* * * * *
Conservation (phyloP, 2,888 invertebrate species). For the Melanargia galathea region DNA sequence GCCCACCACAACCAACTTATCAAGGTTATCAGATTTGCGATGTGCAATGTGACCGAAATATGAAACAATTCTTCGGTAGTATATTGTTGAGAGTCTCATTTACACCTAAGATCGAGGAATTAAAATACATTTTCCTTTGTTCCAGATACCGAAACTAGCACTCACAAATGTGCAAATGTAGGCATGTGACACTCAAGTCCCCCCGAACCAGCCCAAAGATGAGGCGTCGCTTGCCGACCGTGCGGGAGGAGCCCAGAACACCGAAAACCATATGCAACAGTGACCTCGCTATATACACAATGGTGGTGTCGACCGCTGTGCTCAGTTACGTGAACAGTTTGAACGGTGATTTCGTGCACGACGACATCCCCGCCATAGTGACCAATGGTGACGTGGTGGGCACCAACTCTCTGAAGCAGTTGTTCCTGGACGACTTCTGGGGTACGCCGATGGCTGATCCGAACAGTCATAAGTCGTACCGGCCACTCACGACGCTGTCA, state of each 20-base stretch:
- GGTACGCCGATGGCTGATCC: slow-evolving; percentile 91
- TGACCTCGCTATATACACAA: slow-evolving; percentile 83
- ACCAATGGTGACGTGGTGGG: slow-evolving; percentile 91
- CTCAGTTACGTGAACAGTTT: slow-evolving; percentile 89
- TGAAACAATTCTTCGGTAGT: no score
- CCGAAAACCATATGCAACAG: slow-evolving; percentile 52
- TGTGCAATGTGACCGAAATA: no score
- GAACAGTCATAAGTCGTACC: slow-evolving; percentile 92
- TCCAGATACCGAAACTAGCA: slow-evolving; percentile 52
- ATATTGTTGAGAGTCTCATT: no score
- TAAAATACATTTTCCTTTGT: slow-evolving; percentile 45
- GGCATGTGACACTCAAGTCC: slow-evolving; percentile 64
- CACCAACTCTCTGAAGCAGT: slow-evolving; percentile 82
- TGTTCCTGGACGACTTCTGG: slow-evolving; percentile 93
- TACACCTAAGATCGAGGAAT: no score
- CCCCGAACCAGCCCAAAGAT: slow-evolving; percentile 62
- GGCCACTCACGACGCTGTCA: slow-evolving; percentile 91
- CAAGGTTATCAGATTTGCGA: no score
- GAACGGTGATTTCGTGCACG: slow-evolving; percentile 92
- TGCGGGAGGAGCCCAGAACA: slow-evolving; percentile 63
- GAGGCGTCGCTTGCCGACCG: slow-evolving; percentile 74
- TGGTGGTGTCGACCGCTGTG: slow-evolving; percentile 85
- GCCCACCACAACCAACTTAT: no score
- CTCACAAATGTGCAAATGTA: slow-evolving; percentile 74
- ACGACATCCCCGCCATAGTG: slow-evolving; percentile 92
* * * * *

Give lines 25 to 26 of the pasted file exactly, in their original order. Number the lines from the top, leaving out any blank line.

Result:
- CTCACAAATGTGCAAATGTA: slow-evolving; percentile 74
- ACGACATCCCCGCCATAGTG: slow-evolving; percentile 92